“The more debt I have the richer I get”
It’s easy for the Irish to build wealth, because their capital is always Dublin. But the rest of us have to find others ways to grow our net worth. I recently listened to an episode of Palisade Radio, where the host, Collin Kettell, interviewed Robert Kiyosaki, an American investor and the author behind the Rich Dad Poor Dad book series. According to Robert, one way to build wealth is by using debt. Here’s a part of the interview.
“People think I am a real estate guy, but I am not. Really, I am a debt and taxes guy. You see, the more debt I have the richer I get, and the more debt I have the less taxes I pay…. The 1% does not pay tax. They are also deeply in debt, but it is good debt – debt that makes them rich.” ~ Robert K
I currently have $490,000 of debt. If Robert K. is correct then maybe I should borrow even more money so I can become financially independent sooner, haha. But in all seriousness he does bring up some interesting points. Borrowing money allows us to invest more than what we currently have in savings. This magnifies the returns or losses of our investments depending on how they perform. He also suggests that having more debt leads to lower taxes. This can also be true. For example if we buy a rental property with a 20% down payment then the interest we pay on the mortgage debt can be deducted from our salary which will lower our taxable income, which means we pay less tax. 🙂
Robert is also not a fan of the 401(k), which is similar to the company matching RRSP program in Canada. He believes it’s basically another kind of tax. For example an American worker may put $100 into a 401(k) and their employer will supposedly “give” them another $100 for free. But Robert argues that this reasoning is bullocks because it’s suppose to be the worker’s $200 in the first place because it’s part of the cost to keep someone hired. “The company isn’t doing you any favors,” he claims.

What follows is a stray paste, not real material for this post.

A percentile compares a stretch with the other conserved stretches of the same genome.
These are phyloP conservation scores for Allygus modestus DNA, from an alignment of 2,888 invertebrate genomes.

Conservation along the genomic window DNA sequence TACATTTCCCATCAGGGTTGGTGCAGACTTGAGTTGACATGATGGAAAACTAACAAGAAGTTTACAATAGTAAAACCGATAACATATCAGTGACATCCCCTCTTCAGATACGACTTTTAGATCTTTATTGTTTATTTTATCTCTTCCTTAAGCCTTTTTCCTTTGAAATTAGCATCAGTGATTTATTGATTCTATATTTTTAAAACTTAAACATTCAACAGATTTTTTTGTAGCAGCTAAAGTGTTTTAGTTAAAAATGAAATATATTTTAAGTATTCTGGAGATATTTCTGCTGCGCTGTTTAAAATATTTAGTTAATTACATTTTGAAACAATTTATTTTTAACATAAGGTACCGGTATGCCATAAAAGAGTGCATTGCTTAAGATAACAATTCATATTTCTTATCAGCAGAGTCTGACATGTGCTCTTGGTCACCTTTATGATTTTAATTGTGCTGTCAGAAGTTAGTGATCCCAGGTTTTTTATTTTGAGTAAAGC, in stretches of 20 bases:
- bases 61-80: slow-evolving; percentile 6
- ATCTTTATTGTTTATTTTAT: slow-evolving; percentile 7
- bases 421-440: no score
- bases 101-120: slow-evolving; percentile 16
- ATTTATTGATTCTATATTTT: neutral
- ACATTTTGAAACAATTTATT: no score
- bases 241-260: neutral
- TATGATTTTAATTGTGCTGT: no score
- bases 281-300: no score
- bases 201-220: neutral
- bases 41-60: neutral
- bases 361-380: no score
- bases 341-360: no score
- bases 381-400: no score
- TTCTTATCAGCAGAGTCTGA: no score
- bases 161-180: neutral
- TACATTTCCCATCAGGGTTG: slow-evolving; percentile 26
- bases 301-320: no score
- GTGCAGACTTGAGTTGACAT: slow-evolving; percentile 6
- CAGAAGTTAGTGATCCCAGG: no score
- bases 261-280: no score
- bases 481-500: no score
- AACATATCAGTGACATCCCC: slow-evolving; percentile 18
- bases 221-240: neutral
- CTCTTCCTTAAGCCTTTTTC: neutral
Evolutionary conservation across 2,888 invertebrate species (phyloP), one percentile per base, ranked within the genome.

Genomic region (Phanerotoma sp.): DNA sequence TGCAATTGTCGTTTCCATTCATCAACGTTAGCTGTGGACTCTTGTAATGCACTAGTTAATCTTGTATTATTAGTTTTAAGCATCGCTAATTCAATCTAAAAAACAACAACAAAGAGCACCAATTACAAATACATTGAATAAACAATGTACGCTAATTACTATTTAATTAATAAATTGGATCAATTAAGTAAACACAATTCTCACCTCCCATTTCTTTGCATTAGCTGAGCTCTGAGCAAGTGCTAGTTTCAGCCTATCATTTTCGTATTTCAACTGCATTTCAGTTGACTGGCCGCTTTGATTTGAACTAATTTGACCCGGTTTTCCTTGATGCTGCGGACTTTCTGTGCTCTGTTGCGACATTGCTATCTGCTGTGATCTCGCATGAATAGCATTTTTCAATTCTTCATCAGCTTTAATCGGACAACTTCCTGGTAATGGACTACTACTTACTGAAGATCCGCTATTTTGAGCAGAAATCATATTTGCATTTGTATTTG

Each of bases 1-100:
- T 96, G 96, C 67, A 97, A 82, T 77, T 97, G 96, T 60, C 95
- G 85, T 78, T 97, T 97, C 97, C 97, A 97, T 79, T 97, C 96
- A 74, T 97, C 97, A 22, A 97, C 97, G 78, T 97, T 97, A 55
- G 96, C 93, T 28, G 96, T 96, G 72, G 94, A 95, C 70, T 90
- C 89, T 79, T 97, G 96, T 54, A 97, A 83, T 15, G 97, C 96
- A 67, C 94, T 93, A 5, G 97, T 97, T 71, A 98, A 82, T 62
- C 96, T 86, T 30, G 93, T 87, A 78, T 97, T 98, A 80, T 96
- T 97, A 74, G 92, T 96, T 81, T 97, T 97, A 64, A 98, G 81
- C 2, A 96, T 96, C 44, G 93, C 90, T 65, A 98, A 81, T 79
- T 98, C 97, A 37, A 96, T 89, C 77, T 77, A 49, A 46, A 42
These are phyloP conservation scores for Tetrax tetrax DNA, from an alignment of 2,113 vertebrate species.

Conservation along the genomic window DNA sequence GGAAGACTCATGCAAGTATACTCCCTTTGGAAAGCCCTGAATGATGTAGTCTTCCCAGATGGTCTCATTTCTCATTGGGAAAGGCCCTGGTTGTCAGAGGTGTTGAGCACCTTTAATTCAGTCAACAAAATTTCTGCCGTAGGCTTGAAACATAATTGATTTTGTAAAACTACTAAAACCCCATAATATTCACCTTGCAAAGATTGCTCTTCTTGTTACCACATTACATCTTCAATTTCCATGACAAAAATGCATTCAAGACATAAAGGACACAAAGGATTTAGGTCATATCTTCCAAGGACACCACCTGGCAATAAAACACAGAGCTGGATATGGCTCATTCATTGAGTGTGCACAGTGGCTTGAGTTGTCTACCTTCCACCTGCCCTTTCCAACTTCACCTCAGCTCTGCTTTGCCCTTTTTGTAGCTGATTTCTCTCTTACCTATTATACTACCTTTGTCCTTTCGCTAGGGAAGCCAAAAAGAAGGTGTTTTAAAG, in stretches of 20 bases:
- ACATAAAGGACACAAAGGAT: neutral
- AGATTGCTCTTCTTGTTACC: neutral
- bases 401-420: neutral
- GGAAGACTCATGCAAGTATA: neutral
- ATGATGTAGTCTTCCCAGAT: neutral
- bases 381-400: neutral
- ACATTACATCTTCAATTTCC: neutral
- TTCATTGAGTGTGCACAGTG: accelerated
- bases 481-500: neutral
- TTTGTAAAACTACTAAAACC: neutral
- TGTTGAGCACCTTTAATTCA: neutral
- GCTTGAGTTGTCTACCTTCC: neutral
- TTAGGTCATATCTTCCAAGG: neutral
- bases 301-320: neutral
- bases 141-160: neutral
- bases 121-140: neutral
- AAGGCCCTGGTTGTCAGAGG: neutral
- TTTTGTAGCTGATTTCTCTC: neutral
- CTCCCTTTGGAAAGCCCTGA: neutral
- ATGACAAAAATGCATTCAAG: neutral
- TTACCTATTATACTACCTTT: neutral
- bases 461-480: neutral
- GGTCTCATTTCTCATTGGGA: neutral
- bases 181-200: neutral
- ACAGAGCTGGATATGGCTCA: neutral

“…They basically take your money before you get paid, and the poor, small worker, I feel for them. They do not have any idea what is going on. … It is basically a Ponzi scheme… Old guys with 401(k)s are starting to withdraw their money. How is the market going to go up when the money is coming out?” ~ Robert K
Although he makes some good points about the benefit of using debt to get ahead, there are also risks involved with borrowing too much money, especially when the money is poorly allocated. My friend Bridget from Money After Graduation has an MBA and she warns about the commonly forgotten risk of borrowing to invest.
Rate is Associated with Risk
She uses the example that we can choose between either paying off our student loan debt at 2% annual interest rate, or invest in the financial markets where we can reasonably expect to make 5% a year. At first glance investing seems to be the smarter choice because there’s an easy 3% gain to be had due to the difference in rates, a.k.a. arbitrage. 😀
But hold the ham sandwich! Bridget suggests that this isn’t the case because the rate of return is usually equal to the same level of risk. Normally if we buy a stock that pays 5% we have to assume the amount of risk that is appropriate for a 5% return. But if we’re borrowing to invest, or could be using the money to pay down student loans at 2% instead, then the actual risk we’re taking on is 7%, due to the extra 2% opportunity cost associated with our debt. Does it make sense to risk 7% for a 5% market return? Probably not.
I think both Robert and Bridget make some convincing arguments. Isolating certain issues about taxes, risk, and employer matching retirement plans make things easy to understand. But real life can be all sorts of complicated and we have to consider many factors in order to build a compelling financial plan for ourselves. A helpful way to determine if our financial decision is good or not is to explain it to other people. If we can’t convince our friends that we have a solid plan, then we should probably take another look at our decision. 😉
By the way, there’s a new reader’s poll on the right sidebar of the page. I look forward to the results so I can provide more interesting content. 😉
Random Useless Fact:
French people everywhere are going nuts over this bag-uette.